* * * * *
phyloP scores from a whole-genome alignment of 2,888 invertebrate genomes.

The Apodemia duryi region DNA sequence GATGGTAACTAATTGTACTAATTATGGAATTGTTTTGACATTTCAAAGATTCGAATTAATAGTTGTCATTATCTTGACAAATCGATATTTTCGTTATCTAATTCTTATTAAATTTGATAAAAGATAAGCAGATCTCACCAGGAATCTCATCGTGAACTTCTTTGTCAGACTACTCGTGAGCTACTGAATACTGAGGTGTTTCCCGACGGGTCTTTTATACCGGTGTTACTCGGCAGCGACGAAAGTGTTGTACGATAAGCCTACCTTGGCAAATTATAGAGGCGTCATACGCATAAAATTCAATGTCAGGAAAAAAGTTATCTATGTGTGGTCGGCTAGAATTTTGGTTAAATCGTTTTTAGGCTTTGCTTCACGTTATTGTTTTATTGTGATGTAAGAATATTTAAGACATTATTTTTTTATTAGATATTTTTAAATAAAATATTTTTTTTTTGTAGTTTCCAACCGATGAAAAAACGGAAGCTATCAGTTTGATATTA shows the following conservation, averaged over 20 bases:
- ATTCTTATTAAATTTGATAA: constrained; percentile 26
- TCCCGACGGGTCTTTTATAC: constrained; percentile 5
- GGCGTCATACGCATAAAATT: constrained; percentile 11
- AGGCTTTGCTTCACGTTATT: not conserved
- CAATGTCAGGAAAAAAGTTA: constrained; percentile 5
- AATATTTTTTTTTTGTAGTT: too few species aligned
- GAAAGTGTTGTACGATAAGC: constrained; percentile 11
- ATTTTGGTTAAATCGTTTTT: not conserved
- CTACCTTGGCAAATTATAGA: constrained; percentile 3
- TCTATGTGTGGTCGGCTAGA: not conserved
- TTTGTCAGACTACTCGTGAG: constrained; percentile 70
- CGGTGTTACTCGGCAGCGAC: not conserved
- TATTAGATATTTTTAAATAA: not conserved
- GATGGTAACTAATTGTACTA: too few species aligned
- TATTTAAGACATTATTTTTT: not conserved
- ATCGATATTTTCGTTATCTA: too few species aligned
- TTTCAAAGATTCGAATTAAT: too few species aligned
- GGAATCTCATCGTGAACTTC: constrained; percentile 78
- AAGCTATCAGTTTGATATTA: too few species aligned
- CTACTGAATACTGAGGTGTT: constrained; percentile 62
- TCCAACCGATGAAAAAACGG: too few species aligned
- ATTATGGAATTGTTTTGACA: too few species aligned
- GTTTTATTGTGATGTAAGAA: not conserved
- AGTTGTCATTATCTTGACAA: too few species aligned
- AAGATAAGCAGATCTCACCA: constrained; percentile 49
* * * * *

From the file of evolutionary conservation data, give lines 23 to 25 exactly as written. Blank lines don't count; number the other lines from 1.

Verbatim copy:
- TCCAACCGATGAAAAAACGG: too few species aligned
- ATTATGGAATTGTTTTGACA: too few species aligned
- GTTTTATTGTGATGTAAGAA: not conserved